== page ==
We aim to give our customers the best advice and actions to take when it comes to looking after their trees. We know that the terminology can be confusing, so to help you understand the processes, we've provided some info below.  
Just click on the options below to find out more and see examples of the work we have already done... 
This procedure is the removal of the entire tree above ground level. The stump can be left or ground out. Tree felling is only possible if there is a safe area with enough room to do so. If space is an issue, the tree will usually be dismantled in smaller sections to ensure no other trees or property in the surrounding area is damaged. A tree may be felled for various reasons; it could be dead, dying or dangerous, it may have been planted too close to property or blocking out light, it could be causing a nuisance such as blocking drains, invasive roots, overhanging a boundary. We would always recommend you replant a tree for every tree felled.  
You may want your tree to be Crown thinned because you’d like more light or wind to pass through but maintain the shape and size of the tree. This process is where the foliage bearing branches – usually at the outer crown – are thinned, measured in percentages (ie. 20% thin). This can also help to produce a uniform density of foliage.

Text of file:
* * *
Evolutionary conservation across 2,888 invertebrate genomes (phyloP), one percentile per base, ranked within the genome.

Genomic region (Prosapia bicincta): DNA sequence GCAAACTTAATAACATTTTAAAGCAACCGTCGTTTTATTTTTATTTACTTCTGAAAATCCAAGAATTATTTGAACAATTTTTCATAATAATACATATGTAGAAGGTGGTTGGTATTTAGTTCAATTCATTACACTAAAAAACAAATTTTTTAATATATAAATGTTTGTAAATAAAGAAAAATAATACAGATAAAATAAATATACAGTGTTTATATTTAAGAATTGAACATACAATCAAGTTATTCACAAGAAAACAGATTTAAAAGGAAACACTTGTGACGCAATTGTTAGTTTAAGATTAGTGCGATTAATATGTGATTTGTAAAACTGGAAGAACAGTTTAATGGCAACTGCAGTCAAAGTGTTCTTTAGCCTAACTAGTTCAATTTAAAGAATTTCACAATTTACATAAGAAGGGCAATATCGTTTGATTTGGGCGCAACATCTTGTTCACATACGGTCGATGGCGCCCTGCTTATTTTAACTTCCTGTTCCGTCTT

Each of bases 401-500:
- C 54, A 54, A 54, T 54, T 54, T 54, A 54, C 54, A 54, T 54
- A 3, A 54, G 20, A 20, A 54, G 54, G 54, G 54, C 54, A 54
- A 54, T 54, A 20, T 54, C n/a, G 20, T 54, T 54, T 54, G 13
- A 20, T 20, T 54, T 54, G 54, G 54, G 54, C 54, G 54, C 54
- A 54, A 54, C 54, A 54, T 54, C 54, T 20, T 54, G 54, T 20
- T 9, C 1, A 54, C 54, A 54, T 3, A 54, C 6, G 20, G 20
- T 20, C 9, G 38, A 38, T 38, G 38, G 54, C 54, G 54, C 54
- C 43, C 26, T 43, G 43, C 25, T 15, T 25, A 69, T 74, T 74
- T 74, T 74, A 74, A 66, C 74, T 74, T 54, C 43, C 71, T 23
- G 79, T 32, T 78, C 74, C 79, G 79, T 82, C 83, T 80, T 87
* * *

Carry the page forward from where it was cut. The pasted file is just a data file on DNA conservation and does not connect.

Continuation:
This is the process used to maintain the size of the trees crown (the foliage bearing portions), laterally and vertically and is measured in metres. This can help increase light into an area or to stop the tree from outgrowing its location. It can also help to reduce mechanical stress on individual branches or the entire tree itself by removing excessive weigh in the canopy. This is not suitable for all tree-types so it’s best to check with a tree specialist before considering. Some reductions are very minor and hardly noticable, where as some may need to be heavily reduced. The best time to undertake this work is late summer to cause the least amount of stress to the tree.  
Crown Lifting is where the lower limbs of the tree are removed. This is usually required above roads, driveways and paths to improve conditions for vehicles & pedestrians, or maybe to allow more light into your property. 
This is the removal of the top of a tree at a certain height. It can be used on young trees to encourage multi stem branching from the point where it is cut. If your tree has already been pollarded, it is good practice to re-pollard it at regular intervals. Depending on the species, re-pollarding should take place every 3-5yrs. If this does not happen, then the union between the new growth become structurally unsafe. 
This is the removal of the non-living branches/limbs from a tree. Common causes of deadwood are natural aging or external influences such as lack of light, disease or damaged roots. Dead wood does not necessarily mean your tree is unwell, however sometimes if there is excessive deadwood within the crown, it can be an indicator that there are internal health issues. It is always best to have it checked by a professional as soon as you can. Most of the time, it is impossible to remove every single branch with deadwood, so usually there will be a specified diameter that we cut to. 
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